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Actionable tips for mastering event logistics

Last updated October 22nd, 2021

Events are resource-intensive undertakings, which requires the event manager to be able to manage every tiny detail. From the colour of napkins to the size of the stage or type of PA, you need to be on top of it all.

All that comes under the umbrella of logistics. Which is what we’re going to talk about in this post.

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What is event logistics?

Event logistics is the catch-all term for the people, products, equipment and venues used within an event. That can include staff, talent, food, drink, table settings, caterers, transport or the decorations within a venue.

If it’s used for an event and is a physical thing, it’s all part of logistics.

As you can see, logistics covers every area of events, yet is a skill in itself.

So, let’s get onto those tips…

Set your event goal

The event goal is at the centre of everything. If we are to deliver a successful event, we first need to set the parameters to decide how to measure that success.

Sometimes, the goal is set for us. A wedding, birthday party, corporate announcement or festival.

Sometimes the goal is a little more ambiguous like a high school ball or music festival.

However the event is presented, setting goals is a key part of being an event manager.

For example, at a launch event, the goal might be to provide hands-on time for every attendee with the new product.

So, the key logistical challenges would include a venue large enough for every attendee, sufficient quantity of the product so everyone has time with it without waiting too long, a speaker or guided talk about the product and perhaps, something to eat and drink while they do it.

As you can imagine, that’s the very basics, but you get the idea!

Plan your event timeline

An event timeline is an essential part of any planning process, especially for logistics.

You need an idea of the when, where and how of every part of the event and a lot of that will be tracked from the timeline.

It should include key dates, essential tasks and perhaps notes on who is responsible for each task.

The timeline can help maintain a high level view throughout the event and can be an invaluable tool in planning.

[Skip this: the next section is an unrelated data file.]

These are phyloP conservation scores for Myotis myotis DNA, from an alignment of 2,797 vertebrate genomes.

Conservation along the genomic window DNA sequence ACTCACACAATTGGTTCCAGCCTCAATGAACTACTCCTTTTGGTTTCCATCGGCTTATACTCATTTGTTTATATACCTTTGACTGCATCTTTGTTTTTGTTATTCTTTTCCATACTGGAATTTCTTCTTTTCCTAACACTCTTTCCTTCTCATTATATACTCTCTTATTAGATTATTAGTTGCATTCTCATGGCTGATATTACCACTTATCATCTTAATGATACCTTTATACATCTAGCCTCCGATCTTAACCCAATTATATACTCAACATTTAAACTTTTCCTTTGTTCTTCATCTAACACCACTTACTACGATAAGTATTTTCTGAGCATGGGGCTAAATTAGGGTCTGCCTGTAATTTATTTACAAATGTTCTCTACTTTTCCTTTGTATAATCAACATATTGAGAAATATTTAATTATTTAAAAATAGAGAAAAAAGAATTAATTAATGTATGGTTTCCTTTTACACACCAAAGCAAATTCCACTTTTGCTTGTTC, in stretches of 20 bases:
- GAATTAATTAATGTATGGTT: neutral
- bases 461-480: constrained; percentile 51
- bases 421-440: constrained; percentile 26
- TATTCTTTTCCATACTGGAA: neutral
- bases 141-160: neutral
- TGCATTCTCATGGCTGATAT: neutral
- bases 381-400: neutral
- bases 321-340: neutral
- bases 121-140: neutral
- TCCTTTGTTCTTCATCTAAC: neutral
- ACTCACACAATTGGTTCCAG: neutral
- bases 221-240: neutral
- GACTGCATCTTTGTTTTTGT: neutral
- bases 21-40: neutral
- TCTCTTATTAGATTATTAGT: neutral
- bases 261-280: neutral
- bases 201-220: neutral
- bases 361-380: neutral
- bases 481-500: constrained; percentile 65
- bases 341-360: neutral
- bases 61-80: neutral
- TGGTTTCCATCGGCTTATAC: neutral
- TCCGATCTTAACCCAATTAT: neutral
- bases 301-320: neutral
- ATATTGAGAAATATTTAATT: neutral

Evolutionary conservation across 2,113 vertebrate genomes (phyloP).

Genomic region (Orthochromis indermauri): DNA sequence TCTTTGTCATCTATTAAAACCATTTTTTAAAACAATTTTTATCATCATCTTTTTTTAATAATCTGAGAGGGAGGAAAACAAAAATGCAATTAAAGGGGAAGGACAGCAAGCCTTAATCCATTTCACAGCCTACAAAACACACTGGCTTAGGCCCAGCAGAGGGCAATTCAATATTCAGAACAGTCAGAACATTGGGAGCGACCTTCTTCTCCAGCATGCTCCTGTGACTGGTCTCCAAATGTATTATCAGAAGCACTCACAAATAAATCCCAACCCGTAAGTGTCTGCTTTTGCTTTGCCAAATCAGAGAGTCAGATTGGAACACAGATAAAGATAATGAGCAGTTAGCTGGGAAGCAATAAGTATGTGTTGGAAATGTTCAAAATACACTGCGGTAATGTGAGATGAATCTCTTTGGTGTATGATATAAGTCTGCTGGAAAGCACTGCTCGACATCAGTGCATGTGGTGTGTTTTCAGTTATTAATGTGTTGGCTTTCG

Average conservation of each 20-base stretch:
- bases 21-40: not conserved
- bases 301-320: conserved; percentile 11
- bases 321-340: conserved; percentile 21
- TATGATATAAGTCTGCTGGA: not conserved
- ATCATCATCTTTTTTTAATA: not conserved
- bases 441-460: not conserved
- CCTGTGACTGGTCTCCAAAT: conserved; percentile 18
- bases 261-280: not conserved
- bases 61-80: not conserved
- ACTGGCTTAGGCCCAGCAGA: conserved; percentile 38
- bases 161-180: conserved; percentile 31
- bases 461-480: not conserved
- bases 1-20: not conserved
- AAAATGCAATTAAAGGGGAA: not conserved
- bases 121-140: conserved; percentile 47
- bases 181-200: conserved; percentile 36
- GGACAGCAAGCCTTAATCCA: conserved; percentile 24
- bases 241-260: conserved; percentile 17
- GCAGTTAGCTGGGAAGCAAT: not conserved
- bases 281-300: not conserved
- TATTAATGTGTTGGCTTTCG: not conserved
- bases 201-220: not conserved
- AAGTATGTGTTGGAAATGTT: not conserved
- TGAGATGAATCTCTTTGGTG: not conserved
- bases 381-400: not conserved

Your event timeline is like your event budget. It’s a template that should be continually refined and adapted as planning progresses. The more detail you can add, the more accurate it will be, which pays dividends when the event date nears!

Coordinate and conceptualise early

Coordination helps decide the overall scheme and theme of the event while the concept includes the overall feel. Both can be done early to (hopefully) simplify some of the logistical challenges.

This state can include:

Assign event logistical tasks for key areas

Your event timeline includes a range of logistical tasks that need to happen at specific points along the way. There is usually a section within that timeline to outline who is responsible for what task on that timeline.

Now is a good time to assign those tasks. Once the budget, goal, concept and outline has been approved by stakeholders, it’s time to begin pulling it all together.

Learning to delegate is one of the toughest skills an event manager needs to learn. It’s also one of the most important. As you begin managing larger and larger events, the sheer number of decisions to be made and elements pulled together is simply too much for one person.

That’s why delegation is such a key skill.

Shortlisting vendors and tendering

The earlier you can begin selecting vendors and making bookings, the more likely you are to get what you want, when you want.

We have a tendency to find a vendor we like working with and using them continually for multiple events. That’s great if they deliver on time and always represent great value, but don’t take their word for it.

Put things out to tender, encourage other companies to bid and assess everything analytically before making your choice.

You may still go with who you know, which is fine as long as they offer value. But at least you’ll know you’re getting good value and the vendor knows they have to deliver as you don’t play favourites.

Plan follow ups with all vendors and providers

Part of event logistics management is not leaving things to chance. That means not trusting everything to go smoothly.

A key skill of an event manager is to stay on top of everyone and everything without getting in the way and without becoming annoying.

Once you have selected vendors and placed orders, we recommend following up occasionally to make sure everything is on track.

For products with long lead times, follow up around the time they said they would begin manufacturing.

For products with shorter lead times like baked goods or catering, follow up around the time they would order ingredients or begin their own planning.

Then follow up again once it’s close to the time they should be delivering.

This ensures you have a good idea how things are progressing and should give you a little time to come up with a contingency should something go wrong.

Assign one team member per provider on the day

The day of is an exceptionally busy day with a million things happening at once. It helps if you assign your team members their own vendor or areas of responsibility on the day. You can then overlap them wherever time and space allow so everything is ready on time.

You can then take a step back and make sure everyone is where they should be while your team takes care of details.

Event logistics management is a core part of being an event manager. It’s also one of the most challenging and the most exciting. That’s why we like it so much and hope you do too!

Want to find out more? Download our FREE Event Management Guide
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